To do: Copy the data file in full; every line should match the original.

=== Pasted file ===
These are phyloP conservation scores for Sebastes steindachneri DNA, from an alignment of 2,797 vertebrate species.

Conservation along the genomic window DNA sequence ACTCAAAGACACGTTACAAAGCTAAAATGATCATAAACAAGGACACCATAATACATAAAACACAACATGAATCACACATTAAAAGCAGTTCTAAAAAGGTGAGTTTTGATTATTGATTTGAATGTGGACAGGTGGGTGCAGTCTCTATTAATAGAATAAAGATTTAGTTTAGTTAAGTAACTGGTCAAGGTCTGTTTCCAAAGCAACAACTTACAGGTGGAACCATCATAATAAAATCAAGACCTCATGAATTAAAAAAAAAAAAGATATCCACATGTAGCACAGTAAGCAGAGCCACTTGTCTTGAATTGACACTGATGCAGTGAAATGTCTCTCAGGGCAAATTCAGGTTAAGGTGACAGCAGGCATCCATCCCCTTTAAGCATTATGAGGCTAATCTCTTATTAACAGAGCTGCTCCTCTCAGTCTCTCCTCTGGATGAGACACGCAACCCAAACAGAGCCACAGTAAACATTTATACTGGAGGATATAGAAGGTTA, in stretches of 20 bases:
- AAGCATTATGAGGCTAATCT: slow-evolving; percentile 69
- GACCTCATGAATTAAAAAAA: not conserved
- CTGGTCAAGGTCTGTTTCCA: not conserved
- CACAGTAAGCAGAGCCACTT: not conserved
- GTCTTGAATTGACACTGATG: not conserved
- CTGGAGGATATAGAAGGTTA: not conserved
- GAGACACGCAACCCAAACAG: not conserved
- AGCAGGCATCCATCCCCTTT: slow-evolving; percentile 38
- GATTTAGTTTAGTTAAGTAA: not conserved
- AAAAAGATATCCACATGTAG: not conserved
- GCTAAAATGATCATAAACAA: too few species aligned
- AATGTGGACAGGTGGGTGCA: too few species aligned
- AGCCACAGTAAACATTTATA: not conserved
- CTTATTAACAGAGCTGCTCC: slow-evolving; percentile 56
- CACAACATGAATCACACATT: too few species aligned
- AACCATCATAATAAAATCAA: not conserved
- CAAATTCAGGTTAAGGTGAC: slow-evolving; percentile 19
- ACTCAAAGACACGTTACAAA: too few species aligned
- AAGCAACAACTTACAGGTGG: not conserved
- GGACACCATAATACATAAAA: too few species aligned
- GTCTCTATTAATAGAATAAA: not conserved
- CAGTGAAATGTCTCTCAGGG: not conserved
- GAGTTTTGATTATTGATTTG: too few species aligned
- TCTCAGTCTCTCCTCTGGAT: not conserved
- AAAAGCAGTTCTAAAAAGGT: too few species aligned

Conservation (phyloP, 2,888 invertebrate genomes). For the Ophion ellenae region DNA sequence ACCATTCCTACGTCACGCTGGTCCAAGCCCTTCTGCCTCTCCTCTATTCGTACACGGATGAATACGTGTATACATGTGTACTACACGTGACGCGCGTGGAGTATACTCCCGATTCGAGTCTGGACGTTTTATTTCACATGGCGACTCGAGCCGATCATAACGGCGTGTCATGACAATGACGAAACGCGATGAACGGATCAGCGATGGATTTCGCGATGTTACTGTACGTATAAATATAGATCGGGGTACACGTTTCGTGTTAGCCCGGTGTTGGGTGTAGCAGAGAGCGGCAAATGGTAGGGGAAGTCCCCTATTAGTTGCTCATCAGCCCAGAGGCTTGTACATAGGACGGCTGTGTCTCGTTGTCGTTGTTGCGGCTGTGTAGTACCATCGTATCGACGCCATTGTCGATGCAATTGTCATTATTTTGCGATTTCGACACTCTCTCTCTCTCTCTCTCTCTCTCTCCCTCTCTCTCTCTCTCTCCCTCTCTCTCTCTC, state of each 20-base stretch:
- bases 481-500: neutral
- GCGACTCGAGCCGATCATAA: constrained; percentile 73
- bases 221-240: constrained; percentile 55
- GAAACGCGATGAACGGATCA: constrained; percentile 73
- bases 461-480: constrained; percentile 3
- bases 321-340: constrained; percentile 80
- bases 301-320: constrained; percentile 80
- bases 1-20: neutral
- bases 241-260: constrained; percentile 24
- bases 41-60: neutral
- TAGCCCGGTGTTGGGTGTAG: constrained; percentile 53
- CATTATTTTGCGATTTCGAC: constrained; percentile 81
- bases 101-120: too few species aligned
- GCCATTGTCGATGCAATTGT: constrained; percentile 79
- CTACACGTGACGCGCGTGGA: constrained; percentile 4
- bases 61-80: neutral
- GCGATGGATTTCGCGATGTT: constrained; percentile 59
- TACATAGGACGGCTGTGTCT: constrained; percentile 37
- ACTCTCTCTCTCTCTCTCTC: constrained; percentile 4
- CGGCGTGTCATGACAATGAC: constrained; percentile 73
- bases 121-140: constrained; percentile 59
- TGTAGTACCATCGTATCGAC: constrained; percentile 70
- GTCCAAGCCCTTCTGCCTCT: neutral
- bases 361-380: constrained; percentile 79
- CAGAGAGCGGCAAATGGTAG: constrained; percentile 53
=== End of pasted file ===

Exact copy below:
These are phyloP conservation scores for Sebastes steindachneri DNA, from an alignment of 2,797 vertebrate species.

Conservation along the genomic window DNA sequence ACTCAAAGACACGTTACAAAGCTAAAATGATCATAAACAAGGACACCATAATACATAAAACACAACATGAATCACACATTAAAAGCAGTTCTAAAAAGGTGAGTTTTGATTATTGATTTGAATGTGGACAGGTGGGTGCAGTCTCTATTAATAGAATAAAGATTTAGTTTAGTTAAGTAACTGGTCAAGGTCTGTTTCCAAAGCAACAACTTACAGGTGGAACCATCATAATAAAATCAAGACCTCATGAATTAAAAAAAAAAAAGATATCCACATGTAGCACAGTAAGCAGAGCCACTTGTCTTGAATTGACACTGATGCAGTGAAATGTCTCTCAGGGCAAATTCAGGTTAAGGTGACAGCAGGCATCCATCCCCTTTAAGCATTATGAGGCTAATCTCTTATTAACAGAGCTGCTCCTCTCAGTCTCTCCTCTGGATGAGACACGCAACCCAAACAGAGCCACAGTAAACATTTATACTGGAGGATATAGAAGGTTA, in stretches of 20 bases:
- AAGCATTATGAGGCTAATCT: slow-evolving; percentile 69
- GACCTCATGAATTAAAAAAA: not conserved
- CTGGTCAAGGTCTGTTTCCA: not conserved
- CACAGTAAGCAGAGCCACTT: not conserved
- GTCTTGAATTGACACTGATG: not conserved
- CTGGAGGATATAGAAGGTTA: not conserved
- GAGACACGCAACCCAAACAG: not conserved
- AGCAGGCATCCATCCCCTTT: slow-evolving; percentile 38
- GATTTAGTTTAGTTAAGTAA: not conserved
- AAAAAGATATCCACATGTAG: not conserved
- GCTAAAATGATCATAAACAA: too few species aligned
- AATGTGGACAGGTGGGTGCA: too few species aligned
- AGCCACAGTAAACATTTATA: not conserved
- CTTATTAACAGAGCTGCTCC: slow-evolving; percentile 56
- CACAACATGAATCACACATT: too few species aligned
- AACCATCATAATAAAATCAA: not conserved
- CAAATTCAGGTTAAGGTGAC: slow-evolving; percentile 19
- ACTCAAAGACACGTTACAAA: too few species aligned
- AAGCAACAACTTACAGGTGG: not conserved
- GGACACCATAATACATAAAA: too few species aligned
- GTCTCTATTAATAGAATAAA: not conserved
- CAGTGAAATGTCTCTCAGGG: not conserved
- GAGTTTTGATTATTGATTTG: too few species aligned
- TCTCAGTCTCTCCTCTGGAT: not conserved
- AAAAGCAGTTCTAAAAAGGT: too few species aligned

Conservation (phyloP, 2,888 invertebrate genomes). For the Ophion ellenae region DNA sequence ACCATTCCTACGTCACGCTGGTCCAAGCCCTTCTGCCTCTCCTCTATTCGTACACGGATGAATACGTGTATACATGTGTACTACACGTGACGCGCGTGGAGTATACTCCCGATTCGAGTCTGGACGTTTTATTTCACATGGCGACTCGAGCCGATCATAACGGCGTGTCATGACAATGACGAAACGCGATGAACGGATCAGCGATGGATTTCGCGATGTTACTGTACGTATAAATATAGATCGGGGTACACGTTTCGTGTTAGCCCGGTGTTGGGTGTAGCAGAGAGCGGCAAATGGTAGGGGAAGTCCCCTATTAGTTGCTCATCAGCCCAGAGGCTTGTACATAGGACGGCTGTGTCTCGTTGTCGTTGTTGCGGCTGTGTAGTACCATCGTATCGACGCCATTGTCGATGCAATTGTCATTATTTTGCGATTTCGACACTCTCTCTCTCTCTCTCTCTCTCTCTCCCTCTCTCTCTCTCTCTCCCTCTCTCTCTCTC, state of each 20-base stretch:
- bases 481-500: neutral
- GCGACTCGAGCCGATCATAA: constrained; percentile 73
- bases 221-240: constrained; percentile 55
- GAAACGCGATGAACGGATCA: constrained; percentile 73
- bases 461-480: constrained; percentile 3
- bases 321-340: constrained; percentile 80
- bases 301-320: constrained; percentile 80
- bases 1-20: neutral
- bases 241-260: constrained; percentile 24
- bases 41-60: neutral
- TAGCCCGGTGTTGGGTGTAG: constrained; percentile 53
- CATTATTTTGCGATTTCGAC: constrained; percentile 81
- bases 101-120: too few species aligned
- GCCATTGTCGATGCAATTGT: constrained; percentile 79
- CTACACGTGACGCGCGTGGA: constrained; percentile 4
- bases 61-80: neutral
- GCGATGGATTTCGCGATGTT: constrained; percentile 59
- TACATAGGACGGCTGTGTCT: constrained; percentile 37
- ACTCTCTCTCTCTCTCTCTC: constrained; percentile 4
- CGGCGTGTCATGACAATGAC: constrained; percentile 73
- bases 121-140: constrained; percentile 59
- TGTAGTACCATCGTATCGAC: constrained; percentile 70
- GTCCAAGCCCTTCTGCCTCT: neutral
- bases 361-380: constrained; percentile 79
- CAGAGAGCGGCAAATGGTAG: constrained; percentile 53